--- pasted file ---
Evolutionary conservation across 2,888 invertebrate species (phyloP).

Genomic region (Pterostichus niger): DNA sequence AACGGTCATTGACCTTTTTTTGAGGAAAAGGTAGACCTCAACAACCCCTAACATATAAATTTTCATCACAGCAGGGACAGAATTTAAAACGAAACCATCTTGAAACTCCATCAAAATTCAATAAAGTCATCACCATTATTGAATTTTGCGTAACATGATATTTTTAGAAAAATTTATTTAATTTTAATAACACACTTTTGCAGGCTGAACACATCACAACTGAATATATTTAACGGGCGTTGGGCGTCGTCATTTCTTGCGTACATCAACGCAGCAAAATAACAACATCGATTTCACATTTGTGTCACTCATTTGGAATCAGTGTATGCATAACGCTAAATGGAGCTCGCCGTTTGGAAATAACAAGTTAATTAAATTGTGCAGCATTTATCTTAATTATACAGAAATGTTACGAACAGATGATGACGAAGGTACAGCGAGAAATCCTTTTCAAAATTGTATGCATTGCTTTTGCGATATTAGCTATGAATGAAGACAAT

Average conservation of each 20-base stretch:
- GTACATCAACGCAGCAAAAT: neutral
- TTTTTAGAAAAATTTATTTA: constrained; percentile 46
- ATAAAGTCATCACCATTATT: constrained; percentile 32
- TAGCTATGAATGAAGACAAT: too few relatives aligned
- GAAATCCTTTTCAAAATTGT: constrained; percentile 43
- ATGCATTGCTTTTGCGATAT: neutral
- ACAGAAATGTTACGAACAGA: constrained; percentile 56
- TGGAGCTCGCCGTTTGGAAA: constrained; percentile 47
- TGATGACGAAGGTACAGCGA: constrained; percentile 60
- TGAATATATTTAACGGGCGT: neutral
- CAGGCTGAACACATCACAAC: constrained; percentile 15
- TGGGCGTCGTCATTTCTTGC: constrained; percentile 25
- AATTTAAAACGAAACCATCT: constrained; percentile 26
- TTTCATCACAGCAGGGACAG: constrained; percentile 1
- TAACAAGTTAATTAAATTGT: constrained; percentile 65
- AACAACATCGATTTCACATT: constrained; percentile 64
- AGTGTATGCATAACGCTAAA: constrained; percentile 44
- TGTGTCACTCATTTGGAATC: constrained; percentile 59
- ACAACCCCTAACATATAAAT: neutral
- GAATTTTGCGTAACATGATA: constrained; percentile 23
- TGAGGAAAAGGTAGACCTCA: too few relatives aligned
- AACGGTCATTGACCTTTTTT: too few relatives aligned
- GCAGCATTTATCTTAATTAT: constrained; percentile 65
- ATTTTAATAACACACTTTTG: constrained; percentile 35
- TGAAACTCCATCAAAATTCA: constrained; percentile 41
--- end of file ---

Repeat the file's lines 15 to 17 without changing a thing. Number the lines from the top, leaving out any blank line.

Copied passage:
- TGGGCGTCGTCATTTCTTGC: constrained; percentile 25
- AATTTAAAACGAAACCATCT: constrained; percentile 26
- TTTCATCACAGCAGGGACAG: constrained; percentile 1